Isolation And Risk Of Suicide
Deaths by suicide can be prevented when services are in place
According to The Department of Health and Human services, a staggering 55% of counties across the US do not have a single psychiatrist, psychologist or social worker. Incredibly, every one of those counties is rural. That means that for a person who is living in one of these areas who is at a high risk of suicide, a visit to the closest psychiatrist’s office to get the help they need requires hours of travel and missing up to a day of work, something that may not be possible.
According to a recent New York Times article, the isolation and loneliness that can come from living in a rural town, combined with lower income, health problems and family issues can have a negative impact on any resident. For those who are at risk of suicide, that impact could be much greater, especially when the help they need is hours away. Some posit that this isolation could be one reason for the increase of suicides in rural areas over the last few years.
Stigma associated with mental health puts patients at risk
There is still a great deal of stigma associated with seeking help from a mental health professional, so much so that some people who need help actively won’t seek it for fear of being seen coming or going from a psychiatrist’s office. This stigma is especially strong in rural areas, where the perception is that there is little expectation of privacy.
When there aren’t any dedicated mental health professionals in their area, a person may try to find help through other means. Some rely on friends or family members. Others may turn to drugs and alcohol. But many who need help seek it from their primary care doctors, whom they know and are comfortable with. According to a 2002 analysis published in the American Journal of Psychiatry, nearly half of the people who died by suicide had visited their primary care physicians within a month of their death. Most reported minor symptoms such as trouble sleeping or headaches.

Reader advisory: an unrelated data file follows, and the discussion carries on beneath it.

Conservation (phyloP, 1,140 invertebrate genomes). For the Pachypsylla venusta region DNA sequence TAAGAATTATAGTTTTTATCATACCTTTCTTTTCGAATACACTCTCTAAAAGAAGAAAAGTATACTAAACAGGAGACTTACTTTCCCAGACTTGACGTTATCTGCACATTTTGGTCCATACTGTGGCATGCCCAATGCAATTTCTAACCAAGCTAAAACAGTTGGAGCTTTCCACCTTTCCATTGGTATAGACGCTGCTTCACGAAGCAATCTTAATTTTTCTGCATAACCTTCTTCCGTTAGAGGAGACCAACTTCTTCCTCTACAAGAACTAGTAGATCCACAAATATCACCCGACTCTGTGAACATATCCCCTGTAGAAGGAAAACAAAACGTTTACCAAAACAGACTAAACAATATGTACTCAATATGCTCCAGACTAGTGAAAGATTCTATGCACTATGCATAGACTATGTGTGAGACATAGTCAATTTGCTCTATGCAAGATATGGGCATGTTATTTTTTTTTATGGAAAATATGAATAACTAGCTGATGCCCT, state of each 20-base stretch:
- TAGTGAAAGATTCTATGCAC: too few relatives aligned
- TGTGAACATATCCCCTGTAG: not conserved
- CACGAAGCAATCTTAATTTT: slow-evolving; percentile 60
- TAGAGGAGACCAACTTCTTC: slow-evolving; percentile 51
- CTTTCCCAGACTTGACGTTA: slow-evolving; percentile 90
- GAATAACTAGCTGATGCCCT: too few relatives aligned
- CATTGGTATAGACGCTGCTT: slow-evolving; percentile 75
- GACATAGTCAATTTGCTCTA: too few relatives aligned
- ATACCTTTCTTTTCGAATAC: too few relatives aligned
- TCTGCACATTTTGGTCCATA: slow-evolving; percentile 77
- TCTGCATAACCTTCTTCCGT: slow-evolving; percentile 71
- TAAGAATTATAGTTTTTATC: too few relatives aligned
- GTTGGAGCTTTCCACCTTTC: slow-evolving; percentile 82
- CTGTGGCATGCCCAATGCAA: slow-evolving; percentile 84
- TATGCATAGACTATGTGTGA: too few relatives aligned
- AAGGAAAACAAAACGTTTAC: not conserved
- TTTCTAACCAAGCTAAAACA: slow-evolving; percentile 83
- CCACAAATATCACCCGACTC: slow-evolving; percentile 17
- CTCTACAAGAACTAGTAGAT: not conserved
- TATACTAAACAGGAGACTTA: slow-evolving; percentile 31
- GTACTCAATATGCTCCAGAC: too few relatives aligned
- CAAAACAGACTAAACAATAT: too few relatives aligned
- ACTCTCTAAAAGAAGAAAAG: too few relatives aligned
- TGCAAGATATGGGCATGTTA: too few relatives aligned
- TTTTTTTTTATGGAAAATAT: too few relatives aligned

Bridging the gap with integrated care
Unfortunately, this tendency to see the primary care doctor for mental health issues is quite dangerous. Most primary care physicians are not properly trained in identifying risk factors for suicide, which means they cannot protect those patients in the ways that are most needed. If those patients who went to their doctor for headaches or sleepless nights could then see a medical heath professional on the same day, they would have access to the standard of care they need to reduce the risk of dying by suicide. Because those services are rarely available in rural areas, thousands of people are put at elevated risk.
Experts cited in the Times article have suggested adding a mental health component to primary care practices, either by having an affiliated psychiatrist practicing in the same building or by using video conferencing to get patients immediately evaluated by an off-site psychiatrist. That way, patients can seek mental health services without having to go to a building specifically dedicated to mental health – and thus avoid the weight of the social stigma.
However, with limited space and resources available, adding these services in rural areas is a challenge. Additional resources are needed to provide those essential mental health services to those who are most in need of help. Just as importantly, the public needs to be educated about the high cost of letting mental health services suffer – and the social stigma needs to be replaced with an understanding that seeking treatment for mental health is no different from seeking treatment for any other medical issue.
If you or a loved one has been effected by a death by suicide, contact Skip Simpson today. He knows that a person who is at high risk of suicide cannot seek help that isn’t there. Contact him today for a free and confidential case evaluation.